Feature Letter of September 22nd, 2017
Cousins, Frank C.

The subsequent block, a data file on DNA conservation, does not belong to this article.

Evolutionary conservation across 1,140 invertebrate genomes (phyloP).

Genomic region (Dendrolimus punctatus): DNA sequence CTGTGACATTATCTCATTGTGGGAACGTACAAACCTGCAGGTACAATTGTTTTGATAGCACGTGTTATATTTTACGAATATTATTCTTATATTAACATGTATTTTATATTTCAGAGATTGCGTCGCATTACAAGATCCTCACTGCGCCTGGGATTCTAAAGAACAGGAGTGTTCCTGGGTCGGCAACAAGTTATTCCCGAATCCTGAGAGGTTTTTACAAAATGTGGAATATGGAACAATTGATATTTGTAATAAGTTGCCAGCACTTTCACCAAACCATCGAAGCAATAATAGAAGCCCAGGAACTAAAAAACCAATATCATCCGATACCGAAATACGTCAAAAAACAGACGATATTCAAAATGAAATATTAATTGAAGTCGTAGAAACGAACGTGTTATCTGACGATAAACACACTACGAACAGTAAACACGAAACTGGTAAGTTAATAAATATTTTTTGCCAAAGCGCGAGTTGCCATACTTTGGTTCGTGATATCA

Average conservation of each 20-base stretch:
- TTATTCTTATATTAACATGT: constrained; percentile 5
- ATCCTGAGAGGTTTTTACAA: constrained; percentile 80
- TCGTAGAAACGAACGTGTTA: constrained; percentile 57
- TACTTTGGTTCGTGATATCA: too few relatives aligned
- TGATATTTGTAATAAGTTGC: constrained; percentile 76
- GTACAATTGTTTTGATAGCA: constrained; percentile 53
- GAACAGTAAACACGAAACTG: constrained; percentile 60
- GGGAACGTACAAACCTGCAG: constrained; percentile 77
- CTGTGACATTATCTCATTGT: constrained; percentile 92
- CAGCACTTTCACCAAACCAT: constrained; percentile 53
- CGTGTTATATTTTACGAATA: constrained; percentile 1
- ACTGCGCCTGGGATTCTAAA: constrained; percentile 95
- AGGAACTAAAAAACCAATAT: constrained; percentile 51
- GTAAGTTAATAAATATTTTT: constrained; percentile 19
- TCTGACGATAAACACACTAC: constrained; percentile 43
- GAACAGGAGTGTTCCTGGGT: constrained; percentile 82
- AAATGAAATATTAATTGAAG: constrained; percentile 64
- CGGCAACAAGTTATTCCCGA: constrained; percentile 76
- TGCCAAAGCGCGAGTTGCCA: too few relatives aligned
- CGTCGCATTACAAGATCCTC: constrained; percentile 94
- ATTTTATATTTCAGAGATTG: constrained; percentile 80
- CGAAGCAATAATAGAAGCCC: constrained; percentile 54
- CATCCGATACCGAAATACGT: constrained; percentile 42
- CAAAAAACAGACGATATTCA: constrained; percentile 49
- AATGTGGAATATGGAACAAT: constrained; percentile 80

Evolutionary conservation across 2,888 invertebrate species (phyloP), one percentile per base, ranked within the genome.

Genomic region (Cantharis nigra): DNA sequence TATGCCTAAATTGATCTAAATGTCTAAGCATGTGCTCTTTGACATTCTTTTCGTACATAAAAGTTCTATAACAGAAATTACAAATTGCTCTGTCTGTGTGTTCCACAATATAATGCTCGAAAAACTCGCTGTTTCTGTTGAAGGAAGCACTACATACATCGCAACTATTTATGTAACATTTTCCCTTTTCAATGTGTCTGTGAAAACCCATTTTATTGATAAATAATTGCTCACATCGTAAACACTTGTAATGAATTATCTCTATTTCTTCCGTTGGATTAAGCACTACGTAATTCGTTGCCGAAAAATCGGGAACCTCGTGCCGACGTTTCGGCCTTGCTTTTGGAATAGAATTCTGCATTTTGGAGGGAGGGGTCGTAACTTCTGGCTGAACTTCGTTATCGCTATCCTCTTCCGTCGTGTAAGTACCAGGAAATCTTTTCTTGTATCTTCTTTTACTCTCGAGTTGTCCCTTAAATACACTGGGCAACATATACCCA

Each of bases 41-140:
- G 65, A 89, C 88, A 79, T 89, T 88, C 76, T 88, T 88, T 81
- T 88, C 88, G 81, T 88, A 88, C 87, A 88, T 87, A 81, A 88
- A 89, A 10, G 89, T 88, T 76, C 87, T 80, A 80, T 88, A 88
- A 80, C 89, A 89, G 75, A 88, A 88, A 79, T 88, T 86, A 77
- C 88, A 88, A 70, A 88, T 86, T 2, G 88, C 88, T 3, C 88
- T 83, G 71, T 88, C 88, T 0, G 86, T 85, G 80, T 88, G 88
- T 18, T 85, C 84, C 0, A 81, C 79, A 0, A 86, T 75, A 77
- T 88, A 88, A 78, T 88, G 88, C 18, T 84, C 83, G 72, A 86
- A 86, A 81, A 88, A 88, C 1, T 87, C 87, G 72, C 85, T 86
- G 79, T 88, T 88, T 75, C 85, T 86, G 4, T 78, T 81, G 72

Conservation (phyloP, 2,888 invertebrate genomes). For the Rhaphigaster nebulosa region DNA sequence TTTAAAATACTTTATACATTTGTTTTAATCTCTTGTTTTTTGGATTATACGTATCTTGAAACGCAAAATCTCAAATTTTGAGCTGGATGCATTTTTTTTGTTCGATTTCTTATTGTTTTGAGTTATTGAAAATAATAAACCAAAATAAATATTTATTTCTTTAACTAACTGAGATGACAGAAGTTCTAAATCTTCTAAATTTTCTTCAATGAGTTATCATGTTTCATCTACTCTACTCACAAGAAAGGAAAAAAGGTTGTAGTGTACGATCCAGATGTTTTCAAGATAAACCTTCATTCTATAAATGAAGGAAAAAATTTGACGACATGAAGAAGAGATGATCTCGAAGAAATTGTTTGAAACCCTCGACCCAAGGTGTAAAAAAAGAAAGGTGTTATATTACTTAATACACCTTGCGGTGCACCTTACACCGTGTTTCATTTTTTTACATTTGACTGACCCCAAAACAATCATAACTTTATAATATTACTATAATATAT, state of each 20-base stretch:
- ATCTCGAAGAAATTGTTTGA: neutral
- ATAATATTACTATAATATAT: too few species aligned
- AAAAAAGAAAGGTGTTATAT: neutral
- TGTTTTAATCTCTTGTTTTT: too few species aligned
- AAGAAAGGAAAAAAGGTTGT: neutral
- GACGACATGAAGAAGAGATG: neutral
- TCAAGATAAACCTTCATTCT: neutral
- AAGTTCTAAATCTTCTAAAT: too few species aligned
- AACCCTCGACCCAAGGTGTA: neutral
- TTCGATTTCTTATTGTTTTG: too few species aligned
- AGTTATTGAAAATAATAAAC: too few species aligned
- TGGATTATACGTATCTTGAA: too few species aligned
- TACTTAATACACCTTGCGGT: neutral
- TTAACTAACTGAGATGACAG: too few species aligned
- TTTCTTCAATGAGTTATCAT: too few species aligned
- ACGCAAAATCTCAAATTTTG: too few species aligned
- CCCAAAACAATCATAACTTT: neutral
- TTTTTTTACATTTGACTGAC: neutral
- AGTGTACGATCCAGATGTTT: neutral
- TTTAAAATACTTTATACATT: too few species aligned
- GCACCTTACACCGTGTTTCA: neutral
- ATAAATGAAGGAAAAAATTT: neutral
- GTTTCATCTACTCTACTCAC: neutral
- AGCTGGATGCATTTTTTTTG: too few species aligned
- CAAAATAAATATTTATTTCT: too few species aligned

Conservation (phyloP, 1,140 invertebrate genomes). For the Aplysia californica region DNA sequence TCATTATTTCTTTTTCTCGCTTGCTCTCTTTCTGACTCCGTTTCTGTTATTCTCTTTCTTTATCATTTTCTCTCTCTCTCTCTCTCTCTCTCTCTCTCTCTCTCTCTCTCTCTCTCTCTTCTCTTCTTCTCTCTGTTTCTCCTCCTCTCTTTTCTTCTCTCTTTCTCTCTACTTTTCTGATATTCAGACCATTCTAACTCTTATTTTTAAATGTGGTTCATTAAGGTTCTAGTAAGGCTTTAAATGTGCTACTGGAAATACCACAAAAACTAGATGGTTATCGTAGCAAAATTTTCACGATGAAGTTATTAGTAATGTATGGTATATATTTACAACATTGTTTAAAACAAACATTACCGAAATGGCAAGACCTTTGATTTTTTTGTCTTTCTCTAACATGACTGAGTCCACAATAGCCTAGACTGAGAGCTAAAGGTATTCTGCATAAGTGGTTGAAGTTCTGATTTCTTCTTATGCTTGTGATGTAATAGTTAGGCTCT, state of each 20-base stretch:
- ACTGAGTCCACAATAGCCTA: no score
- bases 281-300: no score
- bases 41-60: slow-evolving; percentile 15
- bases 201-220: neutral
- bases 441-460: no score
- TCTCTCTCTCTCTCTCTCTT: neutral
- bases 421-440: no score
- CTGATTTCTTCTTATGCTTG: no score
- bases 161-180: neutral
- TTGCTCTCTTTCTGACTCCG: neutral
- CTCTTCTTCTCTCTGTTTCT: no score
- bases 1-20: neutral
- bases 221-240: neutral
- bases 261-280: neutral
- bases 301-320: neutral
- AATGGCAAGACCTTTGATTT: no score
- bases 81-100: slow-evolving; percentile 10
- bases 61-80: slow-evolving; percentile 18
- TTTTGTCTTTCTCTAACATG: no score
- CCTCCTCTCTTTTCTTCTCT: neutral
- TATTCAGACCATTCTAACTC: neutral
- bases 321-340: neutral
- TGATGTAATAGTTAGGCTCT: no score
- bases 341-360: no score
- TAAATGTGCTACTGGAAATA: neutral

Naturally you will be inquisitive as to how I got hurt. Our brigade was placed on the ____th [date omitted] in a rather hot corner in the line and the M Guns sent out in front of the Infantry as outpost guns in anticipation of a counter-attack. We took up our positions in shell holes just before dawn and altho' nothing definite was known we thought that Fritzie was located in front of a ridge about two hundred yards in advance of our positions. It was quiet for a time and then when we started to move around and shift our positions the fun started. From then on we had a shower of whizz-bangs falling all over our front with an occasional MG sniper hammering away. How any of us came out is a wonder. About six o'clock in the evening I was lying about half asleep in our shell hole for we were all tired, no sleep for 60 hrs when I woke up with a start. I thought someone had taken a crack at my knee and then when my leg began to stiffen we found the wound about six inches above the knee-cap. As I was down in the shell hole at the time we thought it must have been shrapnel. I, after it was dusk, got back to Headquarters and then next morning back to the Dressing Stn. From there you go to a Field Aid Post, then to a Casualty Clearing Station, and then by Amb train to Hospital. Here an examination of the leg under the X-ray showed that it was a bullet and not a piece of shrapnel. Then followed the operation. It was a queer sensation going in and coming out of the ether, difficult indeed to describe. Now I am in a ward and will be here for a week at least.